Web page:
Newly elected state Attorney General Sam Olens said Wednesday he will push the General Assembly for the authority to launch criminal investigations of improper foreclosures.
And an expert in property law predicts that Olens' proposal will be just one measure among several related to tightening up the state's foreclosure laws.
“There will be a great deal of legislative attention on mortgages and foreclosures in the upcoming session,” said Frank Alexander, real estate law professor at Emory University. "The incoming attorney general’s push certainly will add momentum to that legislative package."
Alexander, a critic of Georgia’s so-called nonjudicial foreclosure system, has proposed fundamental reforms of state laws, including requiring lenders to prove their case in court.
The ramifications of foreclosure stretch far beyond financial damage to an evicted former homeowner. Home repossessions drive down property values, reduce the property tax base and in some areas have resulted in neighborhoods riddled with vacancies and blight.
The attorney general has the power to prosecute mortgage fraud, but apparently not foreclosure fraud. Olens said he wants to change that, and he also said he might ask the State Bar of Georgia, which licenses lawyers, to look into allegations of misconduct by real estate attorneys in the mortgage origination as well as foreclosure process.
“We’re still working on our legislative agenda now, and frankly, that’s part of it,” Olens said. A senior leader in the office’s criminal division asked Olens recently to press for jurisdiction to cover foreclosure fraud.
Georgia is in the Top 10 nationally in foreclosure filings, and lenders completed more than 13,000 foreclosures in the first half of the year, a 29 percent jump from the same period in 2009. Bankers say involving the courts in foreclosure cases is unnecessary and would slow the process.
The nation’s mortgage companies and others that process foreclosures face growing scrutiny nationally about how they do business and whether their actions have run roughshod over borrowers.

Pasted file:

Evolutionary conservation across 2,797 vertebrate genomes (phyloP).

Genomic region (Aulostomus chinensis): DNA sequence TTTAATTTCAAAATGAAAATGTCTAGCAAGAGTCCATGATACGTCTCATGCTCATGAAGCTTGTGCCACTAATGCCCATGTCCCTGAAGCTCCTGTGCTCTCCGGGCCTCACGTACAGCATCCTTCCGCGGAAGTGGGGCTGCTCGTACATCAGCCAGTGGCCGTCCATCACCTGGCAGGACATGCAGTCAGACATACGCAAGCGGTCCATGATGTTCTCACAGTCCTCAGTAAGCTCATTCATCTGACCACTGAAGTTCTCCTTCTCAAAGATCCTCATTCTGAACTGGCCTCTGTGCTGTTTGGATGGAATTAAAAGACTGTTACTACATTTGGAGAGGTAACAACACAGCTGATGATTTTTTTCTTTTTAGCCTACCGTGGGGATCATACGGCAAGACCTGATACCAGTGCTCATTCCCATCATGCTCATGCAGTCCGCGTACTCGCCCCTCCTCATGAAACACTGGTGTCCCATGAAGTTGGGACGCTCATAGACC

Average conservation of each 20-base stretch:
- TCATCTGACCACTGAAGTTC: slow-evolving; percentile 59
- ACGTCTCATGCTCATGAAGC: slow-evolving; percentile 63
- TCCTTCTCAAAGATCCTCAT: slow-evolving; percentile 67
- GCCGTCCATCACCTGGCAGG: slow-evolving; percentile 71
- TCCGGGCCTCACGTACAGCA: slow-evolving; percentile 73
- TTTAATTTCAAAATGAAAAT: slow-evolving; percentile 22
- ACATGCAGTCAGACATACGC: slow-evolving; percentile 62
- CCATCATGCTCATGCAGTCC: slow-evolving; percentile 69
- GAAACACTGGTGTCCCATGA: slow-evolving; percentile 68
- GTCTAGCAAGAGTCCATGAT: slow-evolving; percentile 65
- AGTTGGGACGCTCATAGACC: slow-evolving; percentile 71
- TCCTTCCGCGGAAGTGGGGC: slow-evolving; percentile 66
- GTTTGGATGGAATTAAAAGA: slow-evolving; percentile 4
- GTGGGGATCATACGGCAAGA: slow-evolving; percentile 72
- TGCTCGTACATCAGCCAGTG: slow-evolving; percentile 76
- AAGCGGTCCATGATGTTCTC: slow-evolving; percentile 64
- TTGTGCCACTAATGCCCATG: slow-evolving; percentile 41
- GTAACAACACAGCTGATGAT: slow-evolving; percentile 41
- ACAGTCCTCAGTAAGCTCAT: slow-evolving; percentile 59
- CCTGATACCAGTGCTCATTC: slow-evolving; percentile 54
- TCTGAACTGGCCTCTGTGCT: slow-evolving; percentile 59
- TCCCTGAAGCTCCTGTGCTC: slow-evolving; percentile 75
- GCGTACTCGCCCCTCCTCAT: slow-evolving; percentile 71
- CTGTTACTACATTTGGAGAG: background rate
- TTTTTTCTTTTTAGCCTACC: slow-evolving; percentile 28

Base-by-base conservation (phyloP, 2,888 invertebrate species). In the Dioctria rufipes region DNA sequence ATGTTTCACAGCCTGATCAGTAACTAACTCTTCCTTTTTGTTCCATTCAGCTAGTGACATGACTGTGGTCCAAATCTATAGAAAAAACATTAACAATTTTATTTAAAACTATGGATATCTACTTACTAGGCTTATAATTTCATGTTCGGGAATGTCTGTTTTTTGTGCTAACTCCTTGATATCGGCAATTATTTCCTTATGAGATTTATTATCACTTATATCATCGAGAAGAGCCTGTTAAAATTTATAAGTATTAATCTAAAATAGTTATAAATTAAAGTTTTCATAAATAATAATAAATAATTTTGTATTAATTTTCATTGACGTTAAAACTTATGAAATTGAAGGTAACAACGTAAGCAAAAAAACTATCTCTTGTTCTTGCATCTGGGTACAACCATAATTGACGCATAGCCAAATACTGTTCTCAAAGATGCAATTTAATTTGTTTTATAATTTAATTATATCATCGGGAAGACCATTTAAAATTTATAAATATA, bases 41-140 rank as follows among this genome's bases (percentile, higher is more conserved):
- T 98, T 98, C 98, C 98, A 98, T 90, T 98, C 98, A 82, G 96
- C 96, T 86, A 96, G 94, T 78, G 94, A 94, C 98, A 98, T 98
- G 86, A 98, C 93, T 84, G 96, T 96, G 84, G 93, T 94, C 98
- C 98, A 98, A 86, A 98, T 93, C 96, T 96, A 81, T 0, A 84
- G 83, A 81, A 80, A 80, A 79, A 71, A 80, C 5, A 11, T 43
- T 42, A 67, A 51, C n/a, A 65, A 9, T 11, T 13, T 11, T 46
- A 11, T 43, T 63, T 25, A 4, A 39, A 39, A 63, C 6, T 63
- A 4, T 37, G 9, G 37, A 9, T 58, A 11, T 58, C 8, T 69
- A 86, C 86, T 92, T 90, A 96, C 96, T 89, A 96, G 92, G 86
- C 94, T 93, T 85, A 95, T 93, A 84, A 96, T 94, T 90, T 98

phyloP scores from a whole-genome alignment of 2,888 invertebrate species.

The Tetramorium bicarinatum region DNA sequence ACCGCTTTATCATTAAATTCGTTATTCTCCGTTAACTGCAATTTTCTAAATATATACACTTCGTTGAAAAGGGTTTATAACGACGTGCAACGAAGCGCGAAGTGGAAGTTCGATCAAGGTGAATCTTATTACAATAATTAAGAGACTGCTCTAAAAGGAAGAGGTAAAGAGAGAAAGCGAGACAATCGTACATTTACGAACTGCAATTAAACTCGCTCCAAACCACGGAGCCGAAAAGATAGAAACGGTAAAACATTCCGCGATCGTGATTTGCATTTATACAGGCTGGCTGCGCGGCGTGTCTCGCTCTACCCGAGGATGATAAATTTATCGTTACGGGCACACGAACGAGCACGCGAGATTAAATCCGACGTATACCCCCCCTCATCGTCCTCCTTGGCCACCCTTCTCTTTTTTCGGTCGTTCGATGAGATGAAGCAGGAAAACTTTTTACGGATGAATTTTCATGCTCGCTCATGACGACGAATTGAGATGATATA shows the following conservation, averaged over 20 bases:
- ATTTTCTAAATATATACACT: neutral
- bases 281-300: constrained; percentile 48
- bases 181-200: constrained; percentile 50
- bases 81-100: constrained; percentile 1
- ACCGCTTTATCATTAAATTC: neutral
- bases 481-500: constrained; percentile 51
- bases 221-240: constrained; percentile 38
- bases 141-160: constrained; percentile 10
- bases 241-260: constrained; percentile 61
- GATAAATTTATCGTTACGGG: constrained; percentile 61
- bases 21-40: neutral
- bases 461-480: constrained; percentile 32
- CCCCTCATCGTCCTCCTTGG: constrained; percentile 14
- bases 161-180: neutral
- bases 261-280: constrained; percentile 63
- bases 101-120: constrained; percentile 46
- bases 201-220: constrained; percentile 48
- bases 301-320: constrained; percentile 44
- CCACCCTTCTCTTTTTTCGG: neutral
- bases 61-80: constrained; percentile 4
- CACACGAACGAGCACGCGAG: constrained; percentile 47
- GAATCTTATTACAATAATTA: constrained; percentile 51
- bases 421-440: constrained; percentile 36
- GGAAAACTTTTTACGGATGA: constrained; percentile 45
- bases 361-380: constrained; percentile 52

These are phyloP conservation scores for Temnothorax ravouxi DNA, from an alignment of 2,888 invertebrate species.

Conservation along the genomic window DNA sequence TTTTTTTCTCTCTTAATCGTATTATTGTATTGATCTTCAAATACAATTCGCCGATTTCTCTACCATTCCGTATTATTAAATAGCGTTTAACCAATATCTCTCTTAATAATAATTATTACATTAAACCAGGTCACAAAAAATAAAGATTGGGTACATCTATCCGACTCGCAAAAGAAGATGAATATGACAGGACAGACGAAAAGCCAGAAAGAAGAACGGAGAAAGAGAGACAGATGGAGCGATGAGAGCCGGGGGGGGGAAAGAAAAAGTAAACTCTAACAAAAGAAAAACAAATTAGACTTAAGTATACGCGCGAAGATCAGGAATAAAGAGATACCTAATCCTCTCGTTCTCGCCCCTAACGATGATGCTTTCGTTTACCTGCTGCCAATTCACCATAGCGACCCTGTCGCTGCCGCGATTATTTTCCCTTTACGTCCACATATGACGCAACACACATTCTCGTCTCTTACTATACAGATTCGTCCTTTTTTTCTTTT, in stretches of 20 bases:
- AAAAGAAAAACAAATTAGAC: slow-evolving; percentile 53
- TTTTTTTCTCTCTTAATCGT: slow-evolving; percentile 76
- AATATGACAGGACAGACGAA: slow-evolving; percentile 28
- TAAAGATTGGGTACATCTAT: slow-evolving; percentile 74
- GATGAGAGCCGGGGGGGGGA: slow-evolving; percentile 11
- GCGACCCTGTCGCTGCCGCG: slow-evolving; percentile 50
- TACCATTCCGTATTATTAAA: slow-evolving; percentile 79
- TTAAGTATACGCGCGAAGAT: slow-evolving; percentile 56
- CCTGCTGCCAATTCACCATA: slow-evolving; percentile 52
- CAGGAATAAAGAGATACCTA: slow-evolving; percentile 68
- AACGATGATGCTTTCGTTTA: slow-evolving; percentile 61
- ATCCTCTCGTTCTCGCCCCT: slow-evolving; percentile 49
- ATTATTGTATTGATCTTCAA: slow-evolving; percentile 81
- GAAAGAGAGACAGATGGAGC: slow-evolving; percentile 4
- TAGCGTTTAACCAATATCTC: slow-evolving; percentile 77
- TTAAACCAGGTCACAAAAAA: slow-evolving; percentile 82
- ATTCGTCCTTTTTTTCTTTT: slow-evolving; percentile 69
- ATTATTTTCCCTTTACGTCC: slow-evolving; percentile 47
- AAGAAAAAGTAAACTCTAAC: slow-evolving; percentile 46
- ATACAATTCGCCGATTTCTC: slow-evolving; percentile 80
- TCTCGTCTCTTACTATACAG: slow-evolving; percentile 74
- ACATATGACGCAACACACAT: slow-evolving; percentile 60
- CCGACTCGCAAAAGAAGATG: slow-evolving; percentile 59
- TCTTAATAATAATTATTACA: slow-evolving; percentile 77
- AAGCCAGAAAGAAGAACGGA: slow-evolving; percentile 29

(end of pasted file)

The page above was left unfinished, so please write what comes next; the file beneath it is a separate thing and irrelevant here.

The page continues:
Federal bank regulators and all 50 states are part of an investigation into the practices of the nation's major banks and mortgage servicers.
A growing number of lawsuits are alleging “robo-signing,” notary fraud and fraudulent documents in Georgia foreclosure cases.
Recently the watchdog over U.S. Bankruptcy Court started intervening in banks’ attempts to foreclose on defaulting Georgia borrowers, claiming that, in its opinion, the banks had not yet established rights to loans.
Industry insiders say any problems with documentation are merely technical in nature, and that borrowers are facing foreclosure because they haven't paid their loans.
Last week, a spokesman for outgoing Attorney General Thurbert Baker, said Baker's office lacks the jurisdiction to pursue many of the criminal claims alleged by struggling borrowers. These allegations instead would fall to local district attorneys to investigate.
“The Legislature strengthened the [attorney general’s authority in the] mortgage fraud area, but there is concern it isn’t sufficiently broad enough to cover these [foreclosure] issues,” Olens told The Atlanta Journal-Constitution.
Olens, a Republican and former Cobb County Commission chairman, will be sworn into office in January. He replaces Baker, who lost in last summer’s Democratic gubernatorial primary and did not seek re-election as attorney general.
Advocates for borrowers say cases of improper foreclosures are happening in Georgia, but they have largely gone unchecked because state law does not require court intervention.
When he enters office, Olens will pick up Georgia’s mantle in a national foreclosure investigation by the 50 state attorneys general.
Olens said “it would be to the state’s benefit” to have a statute permitting the attorney general’s office to investigate alleged foreclosure abuses, and that his push is not for political benefit.
Olens said he has met with borrower advocates who have shown him what they say is evidence of improper documentation.
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